And since most of the coverage is driven by breaking news, Social Flow's chart also acts as a helpful map of the year according to Russia. The chart's spikes, for example, show some of the biggest stories of the year, including the Steele Dossier published by BuzzFeed News on January 10th, revelations on May 15th that President Trump revealed highly classified intelligence with Russian ambassadors, and the July 10th and 11th stories about Don Jr.'s contacts with Russia.

All told, however, the data seems to confirm what many already take to be true: the Trump/Russia reporting is massive, complex story that's captured the interest of hundreds of millions of readers. And it's one that doesn't appear to be going away.

Originally Posted By BuzzFeed - Tech


Sheryl Sandberg Says Facebook Will Tweak Its Ad Platform To Eliminate Hateful Categories

by Alex Kantrowitz on September 20, 2017

Justin Tallis / AFP / Getty Images

Facebook is making changes to its ad platform in an attempt to prevent people from using it for hateful ad targeting.

On Wednesday afternoon, Facebook COO Sheryl Sandberg responded to a ProPublica report published last week that found advertisers could use Facebook to target people interested in topics like “Jew hater,” “How to burn jews,” and the Nazi Party. In a Facebook post, Sandberg called the targeting criteria totally inappropriate, and said Facebook will make changes to prevent similar issues from taking place again.

“Seeing those words made me disgusted and disappointed – disgusted by these sentiments and disappointed that our systems allowed this,” she said.

Here’s Sandberg’s full post:

View Video ›

Facebook: sheryl

Before last week's report, whenever someone wrote anything into Facebook's self-reported profile fields — education, employment, job title, and field of study — Facebook's ad system would automatically make that entry a targeting option. So people listing “Jew hater” in their field of study automatically turned “Jew hater” into an ad targeting option. To fix the problem, Facebook is adding human review to the process, hoping it will be a firewall against something like this happening again. ProPublica found the targeting criteria inside Facebook's ad system following a tip. there were 2,274 people in the “Jew hater” category that it discovered.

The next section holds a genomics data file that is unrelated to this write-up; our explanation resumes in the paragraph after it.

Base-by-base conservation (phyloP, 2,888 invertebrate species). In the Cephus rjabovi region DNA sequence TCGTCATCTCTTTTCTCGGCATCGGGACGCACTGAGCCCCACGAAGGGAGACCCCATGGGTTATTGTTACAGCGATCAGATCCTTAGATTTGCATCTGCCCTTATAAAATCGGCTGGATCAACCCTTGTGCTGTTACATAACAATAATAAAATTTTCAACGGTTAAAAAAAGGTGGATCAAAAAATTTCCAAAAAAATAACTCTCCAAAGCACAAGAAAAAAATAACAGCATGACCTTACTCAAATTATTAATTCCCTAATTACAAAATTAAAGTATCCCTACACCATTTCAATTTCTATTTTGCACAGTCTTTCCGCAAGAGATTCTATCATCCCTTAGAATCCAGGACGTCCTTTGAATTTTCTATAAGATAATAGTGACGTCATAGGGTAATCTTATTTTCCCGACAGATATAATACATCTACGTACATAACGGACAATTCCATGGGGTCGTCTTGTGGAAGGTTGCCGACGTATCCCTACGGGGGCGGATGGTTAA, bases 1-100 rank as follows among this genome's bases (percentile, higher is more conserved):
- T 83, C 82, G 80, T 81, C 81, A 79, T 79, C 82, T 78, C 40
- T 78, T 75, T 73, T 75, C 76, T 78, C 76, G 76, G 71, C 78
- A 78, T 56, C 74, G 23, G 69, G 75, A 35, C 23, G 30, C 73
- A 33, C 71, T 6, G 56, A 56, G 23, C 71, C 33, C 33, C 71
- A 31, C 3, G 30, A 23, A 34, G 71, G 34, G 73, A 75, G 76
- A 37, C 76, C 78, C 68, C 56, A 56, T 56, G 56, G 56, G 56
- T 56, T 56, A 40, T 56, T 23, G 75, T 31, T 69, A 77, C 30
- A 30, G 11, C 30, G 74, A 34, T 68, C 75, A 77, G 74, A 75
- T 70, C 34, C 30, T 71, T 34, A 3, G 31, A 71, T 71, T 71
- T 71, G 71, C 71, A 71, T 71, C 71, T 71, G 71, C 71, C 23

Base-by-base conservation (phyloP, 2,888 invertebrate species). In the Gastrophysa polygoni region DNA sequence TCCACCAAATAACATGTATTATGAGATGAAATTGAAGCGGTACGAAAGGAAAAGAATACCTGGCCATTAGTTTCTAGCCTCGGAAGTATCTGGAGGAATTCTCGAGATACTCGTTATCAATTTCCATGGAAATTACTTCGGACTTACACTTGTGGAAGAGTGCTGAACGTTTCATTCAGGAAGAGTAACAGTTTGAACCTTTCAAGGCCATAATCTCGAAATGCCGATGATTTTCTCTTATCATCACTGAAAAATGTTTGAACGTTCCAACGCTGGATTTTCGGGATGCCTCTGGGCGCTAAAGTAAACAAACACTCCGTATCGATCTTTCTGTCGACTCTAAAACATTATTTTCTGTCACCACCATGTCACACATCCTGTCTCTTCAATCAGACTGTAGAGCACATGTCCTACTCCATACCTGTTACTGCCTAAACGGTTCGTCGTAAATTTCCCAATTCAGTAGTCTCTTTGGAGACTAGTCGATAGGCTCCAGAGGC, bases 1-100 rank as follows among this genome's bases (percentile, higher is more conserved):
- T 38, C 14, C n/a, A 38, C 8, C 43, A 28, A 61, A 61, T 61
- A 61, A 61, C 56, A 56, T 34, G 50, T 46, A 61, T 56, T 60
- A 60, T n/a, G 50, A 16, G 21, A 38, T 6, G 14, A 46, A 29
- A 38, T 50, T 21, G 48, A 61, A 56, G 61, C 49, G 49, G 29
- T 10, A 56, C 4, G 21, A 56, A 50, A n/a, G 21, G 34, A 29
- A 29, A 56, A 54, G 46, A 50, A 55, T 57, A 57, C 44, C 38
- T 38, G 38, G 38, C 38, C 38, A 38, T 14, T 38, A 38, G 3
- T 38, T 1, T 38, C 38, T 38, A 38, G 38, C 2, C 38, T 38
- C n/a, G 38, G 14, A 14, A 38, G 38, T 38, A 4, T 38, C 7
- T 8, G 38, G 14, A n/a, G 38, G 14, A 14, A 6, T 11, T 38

Facebook is also working on a program “to encourage people on Facebook to report potential abuses of our ads system to us directly,” Sandberg said. The company will also clarify its ad policies and tighten its enforcement of the policies Sandberg said, without providing much more detail.

Sandberg admitted in her post that Facebook was unprepared for such abuse because it hadn't considered it. “We never intended or anticipated this functionality being used this way – and that is on us. And we did not find it ourselves – and that is also on us,” she said.

Facebook's inability to anticipate how less-than-altruistic people might abuse its products has been a long-running problem and has factored into a number of its biggest crises, from its fake news scandal to the shocking level of violence that's aired on Facebook Live. As BuzzFeed News' Mat Honan put it in April, “The problem with connecting everyone on the planet is that a lot of people are assholes.”

Asked if the need to add human reviewers means there's a fundamental flaw with its technology, Facebook directed BuzzFeed News to this line in Sandberg's post: “The fact that hateful terms were even offered as options was totally inappropriate and a fail on our part.”

Originally Posted By BuzzFeed - Tech